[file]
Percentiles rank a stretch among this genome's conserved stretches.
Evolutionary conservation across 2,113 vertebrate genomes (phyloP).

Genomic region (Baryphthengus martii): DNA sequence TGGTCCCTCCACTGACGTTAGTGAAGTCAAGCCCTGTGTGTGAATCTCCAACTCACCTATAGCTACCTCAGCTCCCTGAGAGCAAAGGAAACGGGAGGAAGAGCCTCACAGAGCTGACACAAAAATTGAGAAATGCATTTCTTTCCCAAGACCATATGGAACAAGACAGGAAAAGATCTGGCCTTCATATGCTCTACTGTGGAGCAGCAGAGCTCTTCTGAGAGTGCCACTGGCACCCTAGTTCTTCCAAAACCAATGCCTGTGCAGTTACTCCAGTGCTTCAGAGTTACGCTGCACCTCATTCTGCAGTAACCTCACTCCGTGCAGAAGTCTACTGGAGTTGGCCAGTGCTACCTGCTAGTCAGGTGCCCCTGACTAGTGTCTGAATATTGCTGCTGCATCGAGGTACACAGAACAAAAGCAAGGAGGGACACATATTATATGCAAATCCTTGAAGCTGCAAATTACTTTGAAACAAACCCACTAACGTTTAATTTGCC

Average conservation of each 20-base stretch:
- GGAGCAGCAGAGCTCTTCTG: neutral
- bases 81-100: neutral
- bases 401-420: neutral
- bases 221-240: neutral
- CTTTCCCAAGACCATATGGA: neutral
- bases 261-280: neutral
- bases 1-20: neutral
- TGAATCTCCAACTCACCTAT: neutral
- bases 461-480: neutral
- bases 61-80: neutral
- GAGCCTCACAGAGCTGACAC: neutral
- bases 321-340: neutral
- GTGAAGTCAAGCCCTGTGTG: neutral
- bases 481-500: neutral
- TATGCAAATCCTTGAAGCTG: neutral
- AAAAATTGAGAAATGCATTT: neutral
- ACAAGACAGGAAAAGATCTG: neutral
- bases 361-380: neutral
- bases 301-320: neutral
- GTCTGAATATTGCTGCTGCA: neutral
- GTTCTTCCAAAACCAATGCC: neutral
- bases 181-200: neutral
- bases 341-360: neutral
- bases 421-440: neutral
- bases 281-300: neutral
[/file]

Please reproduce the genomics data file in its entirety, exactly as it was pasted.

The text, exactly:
Percentiles rank a stretch among this genome's conserved stretches.
Evolutionary conservation across 2,113 vertebrate genomes (phyloP).

Genomic region (Baryphthengus martii): DNA sequence TGGTCCCTCCACTGACGTTAGTGAAGTCAAGCCCTGTGTGTGAATCTCCAACTCACCTATAGCTACCTCAGCTCCCTGAGAGCAAAGGAAACGGGAGGAAGAGCCTCACAGAGCTGACACAAAAATTGAGAAATGCATTTCTTTCCCAAGACCATATGGAACAAGACAGGAAAAGATCTGGCCTTCATATGCTCTACTGTGGAGCAGCAGAGCTCTTCTGAGAGTGCCACTGGCACCCTAGTTCTTCCAAAACCAATGCCTGTGCAGTTACTCCAGTGCTTCAGAGTTACGCTGCACCTCATTCTGCAGTAACCTCACTCCGTGCAGAAGTCTACTGGAGTTGGCCAGTGCTACCTGCTAGTCAGGTGCCCCTGACTAGTGTCTGAATATTGCTGCTGCATCGAGGTACACAGAACAAAAGCAAGGAGGGACACATATTATATGCAAATCCTTGAAGCTGCAAATTACTTTGAAACAAACCCACTAACGTTTAATTTGCC

Average conservation of each 20-base stretch:
- GGAGCAGCAGAGCTCTTCTG: neutral
- bases 81-100: neutral
- bases 401-420: neutral
- bases 221-240: neutral
- CTTTCCCAAGACCATATGGA: neutral
- bases 261-280: neutral
- bases 1-20: neutral
- TGAATCTCCAACTCACCTAT: neutral
- bases 461-480: neutral
- bases 61-80: neutral
- GAGCCTCACAGAGCTGACAC: neutral
- bases 321-340: neutral
- GTGAAGTCAAGCCCTGTGTG: neutral
- bases 481-500: neutral
- TATGCAAATCCTTGAAGCTG: neutral
- AAAAATTGAGAAATGCATTT: neutral
- ACAAGACAGGAAAAGATCTG: neutral
- bases 361-380: neutral
- bases 301-320: neutral
- GTCTGAATATTGCTGCTGCA: neutral
- GTTCTTCCAAAACCAATGCC: neutral
- bases 181-200: neutral
- bases 341-360: neutral
- bases 421-440: neutral
- bases 281-300: neutral